raised her head, for it had touched a
secret chord in her breast; and raising
her soft, blue eyes, still moist with tears,
which hung like pearls on azure balls, full
upon Molly, who had just placed the
apron to her eyes, she, in a simple, touching
strain, said:

“You must not cry—I don't like to see
you cry.”

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Molly dropped her apron, and gazed
upon Cicely in pleasing astonishment—
her rough, weather-beaten features animated
with a joyous glow, that made her
look almost beautiful.

It was a beautiful picture, that group,
as all three for a moment remained mute,
as if held enchained by some inward
power. But the most beautiful of all,
was the beautiful Cicely, as she sat on
the knees of Vandemore, in a careless,
negligent manner, her head just raised
from his breast, on which one hand still
rested to sustain her position, and, turned
partly round, her blue eyes fastened on
Molly with a sympathetic, languid, tenler
expression. There was the grace and
beauty of youth combined in every expression
of her guileless countenance. It
was the grace of nature—it was the
beauty not only of formation, but of a
softened, exquisite refinement, which we
never see, save in superior, sensitive beings.
Youth, not the least of her charms,
had thrown its rosy flush over all, while
the soul was beaming there to give all
that sweet animation of expression untold
in description. The features, the form
of Cicely, were moulded in the depths of
earthly perfection; and, although not
fully developed, were yet of that peculiar
cast, that to see her was to love her. Her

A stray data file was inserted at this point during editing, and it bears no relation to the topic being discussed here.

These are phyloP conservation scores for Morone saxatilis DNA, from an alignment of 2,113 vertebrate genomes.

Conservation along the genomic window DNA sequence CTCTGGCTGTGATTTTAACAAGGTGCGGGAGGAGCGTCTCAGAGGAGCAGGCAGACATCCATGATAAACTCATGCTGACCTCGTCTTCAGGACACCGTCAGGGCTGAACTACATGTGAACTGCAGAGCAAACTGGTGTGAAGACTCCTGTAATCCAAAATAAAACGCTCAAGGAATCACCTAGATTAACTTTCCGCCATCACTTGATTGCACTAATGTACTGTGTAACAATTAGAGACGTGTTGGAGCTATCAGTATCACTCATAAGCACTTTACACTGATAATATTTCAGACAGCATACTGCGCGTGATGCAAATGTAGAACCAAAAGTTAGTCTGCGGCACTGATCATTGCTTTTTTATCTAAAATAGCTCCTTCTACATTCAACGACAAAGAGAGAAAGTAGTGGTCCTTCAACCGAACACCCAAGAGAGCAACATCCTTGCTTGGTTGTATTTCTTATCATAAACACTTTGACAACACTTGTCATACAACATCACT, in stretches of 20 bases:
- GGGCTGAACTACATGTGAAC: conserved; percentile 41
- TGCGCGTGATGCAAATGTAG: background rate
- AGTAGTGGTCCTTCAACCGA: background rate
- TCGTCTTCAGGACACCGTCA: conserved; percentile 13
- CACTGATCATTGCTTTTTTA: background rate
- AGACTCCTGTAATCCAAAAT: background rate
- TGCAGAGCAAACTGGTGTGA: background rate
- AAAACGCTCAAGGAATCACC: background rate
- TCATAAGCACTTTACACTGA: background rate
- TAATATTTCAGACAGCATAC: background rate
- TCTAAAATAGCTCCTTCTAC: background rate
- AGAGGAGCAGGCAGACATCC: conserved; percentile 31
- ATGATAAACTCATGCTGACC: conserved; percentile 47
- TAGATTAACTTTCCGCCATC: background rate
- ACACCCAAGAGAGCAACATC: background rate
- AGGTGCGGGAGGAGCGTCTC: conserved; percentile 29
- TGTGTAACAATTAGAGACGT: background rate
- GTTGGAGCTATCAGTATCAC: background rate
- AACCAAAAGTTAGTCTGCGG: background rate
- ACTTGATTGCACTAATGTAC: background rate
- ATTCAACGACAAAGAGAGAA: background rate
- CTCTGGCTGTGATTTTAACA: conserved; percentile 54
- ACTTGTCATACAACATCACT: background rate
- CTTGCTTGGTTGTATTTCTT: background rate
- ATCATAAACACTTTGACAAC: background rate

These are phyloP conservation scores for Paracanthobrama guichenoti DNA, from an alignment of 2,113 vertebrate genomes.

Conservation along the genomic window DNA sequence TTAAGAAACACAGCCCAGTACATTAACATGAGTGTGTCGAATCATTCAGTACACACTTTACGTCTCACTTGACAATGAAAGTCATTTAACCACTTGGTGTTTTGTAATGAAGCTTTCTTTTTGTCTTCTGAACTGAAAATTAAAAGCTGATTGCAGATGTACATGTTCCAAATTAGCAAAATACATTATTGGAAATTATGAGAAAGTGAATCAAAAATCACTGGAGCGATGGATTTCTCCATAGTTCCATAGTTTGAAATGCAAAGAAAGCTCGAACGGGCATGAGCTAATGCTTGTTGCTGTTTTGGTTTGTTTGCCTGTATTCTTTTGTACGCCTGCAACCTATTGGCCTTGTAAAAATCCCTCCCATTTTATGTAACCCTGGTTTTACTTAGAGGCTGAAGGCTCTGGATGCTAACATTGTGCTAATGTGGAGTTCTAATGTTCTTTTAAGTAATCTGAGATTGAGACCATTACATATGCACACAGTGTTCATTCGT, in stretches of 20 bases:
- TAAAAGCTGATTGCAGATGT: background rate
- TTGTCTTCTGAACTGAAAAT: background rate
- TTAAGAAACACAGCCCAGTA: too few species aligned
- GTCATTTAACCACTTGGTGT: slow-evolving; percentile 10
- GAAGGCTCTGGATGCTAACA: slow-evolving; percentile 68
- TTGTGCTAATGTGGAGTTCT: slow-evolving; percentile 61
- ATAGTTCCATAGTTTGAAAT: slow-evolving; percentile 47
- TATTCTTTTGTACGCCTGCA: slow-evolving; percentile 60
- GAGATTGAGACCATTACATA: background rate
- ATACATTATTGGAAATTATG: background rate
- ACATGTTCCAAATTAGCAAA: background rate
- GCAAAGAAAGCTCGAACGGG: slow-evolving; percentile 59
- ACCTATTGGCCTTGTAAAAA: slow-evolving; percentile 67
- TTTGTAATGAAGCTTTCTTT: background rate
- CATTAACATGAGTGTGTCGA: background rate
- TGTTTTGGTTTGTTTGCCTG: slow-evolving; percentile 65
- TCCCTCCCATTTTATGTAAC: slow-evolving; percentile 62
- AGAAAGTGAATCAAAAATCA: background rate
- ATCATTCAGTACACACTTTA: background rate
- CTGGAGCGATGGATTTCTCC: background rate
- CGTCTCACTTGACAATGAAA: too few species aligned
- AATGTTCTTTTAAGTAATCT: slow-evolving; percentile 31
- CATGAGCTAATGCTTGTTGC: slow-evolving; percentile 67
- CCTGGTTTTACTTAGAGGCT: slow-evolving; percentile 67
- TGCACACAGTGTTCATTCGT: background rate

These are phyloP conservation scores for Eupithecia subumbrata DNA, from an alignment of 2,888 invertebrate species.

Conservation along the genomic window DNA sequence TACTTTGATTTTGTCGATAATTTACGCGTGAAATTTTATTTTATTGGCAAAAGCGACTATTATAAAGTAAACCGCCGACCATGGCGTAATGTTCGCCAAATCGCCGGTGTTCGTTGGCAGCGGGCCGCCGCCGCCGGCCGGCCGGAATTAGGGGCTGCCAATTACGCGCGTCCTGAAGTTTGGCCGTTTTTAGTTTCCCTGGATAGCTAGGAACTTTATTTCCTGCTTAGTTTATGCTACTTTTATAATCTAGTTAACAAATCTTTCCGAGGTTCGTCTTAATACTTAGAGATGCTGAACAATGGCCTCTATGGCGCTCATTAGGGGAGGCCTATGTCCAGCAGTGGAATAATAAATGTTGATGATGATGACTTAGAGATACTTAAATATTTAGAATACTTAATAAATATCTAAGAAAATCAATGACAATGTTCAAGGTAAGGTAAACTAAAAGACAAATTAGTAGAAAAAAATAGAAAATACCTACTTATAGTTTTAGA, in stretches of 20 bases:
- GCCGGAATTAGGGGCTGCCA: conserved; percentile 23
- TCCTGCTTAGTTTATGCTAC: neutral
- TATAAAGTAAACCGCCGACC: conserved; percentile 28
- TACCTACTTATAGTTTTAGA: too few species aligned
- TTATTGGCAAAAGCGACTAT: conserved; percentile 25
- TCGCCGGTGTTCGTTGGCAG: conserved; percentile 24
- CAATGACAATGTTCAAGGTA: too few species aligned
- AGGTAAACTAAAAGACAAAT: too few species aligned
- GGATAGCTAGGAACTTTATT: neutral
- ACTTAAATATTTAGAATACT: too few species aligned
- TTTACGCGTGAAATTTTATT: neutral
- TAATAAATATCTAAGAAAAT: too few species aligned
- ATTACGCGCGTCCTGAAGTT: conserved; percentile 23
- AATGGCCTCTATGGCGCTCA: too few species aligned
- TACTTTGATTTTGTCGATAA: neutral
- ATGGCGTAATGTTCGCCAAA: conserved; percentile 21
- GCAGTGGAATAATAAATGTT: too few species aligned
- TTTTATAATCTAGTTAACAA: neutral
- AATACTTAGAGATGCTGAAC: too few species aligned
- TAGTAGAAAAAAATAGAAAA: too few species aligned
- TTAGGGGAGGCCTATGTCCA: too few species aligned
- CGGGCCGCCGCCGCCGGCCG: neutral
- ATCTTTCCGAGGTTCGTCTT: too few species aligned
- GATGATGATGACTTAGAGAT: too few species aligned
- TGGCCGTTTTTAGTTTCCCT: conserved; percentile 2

hair was of a bright, golden yellow, and,
with a natural curl, clustered around her
face and neck in a delightful profusion of
most tasteful ringlets. Her eyes were
full, of a sparkling, vivacious blue when
mirthful; when sad of thoughtful, more
soft and languid. Her skin was fair and
smooth, clear as pearl, and delicate in
texture. Her teeth were white, pearly,
visible when she smiled, and were enclosed
by two half-pouting, rosy, tempting
lips. Thus at all times was she an
interesting being; for with the beauty of
person, we must combine a beauty of
mind—a gentle, affectionate disposition,
which is ever sure to win its way into the
deep recesses of our hearts. Interesting
as she was, Cicely never looked more
interesting than at the moment we have
described her, seated in that negligent
attitude of sympathetic sorrow. Vandemore
gazed upon her with a look of sadness;
his usually stern, dark countenance
was relaxed, and was lighted by a look
of tender admiration, almost child-like
simplicity. We have said this man had
two strong opposing passions—good and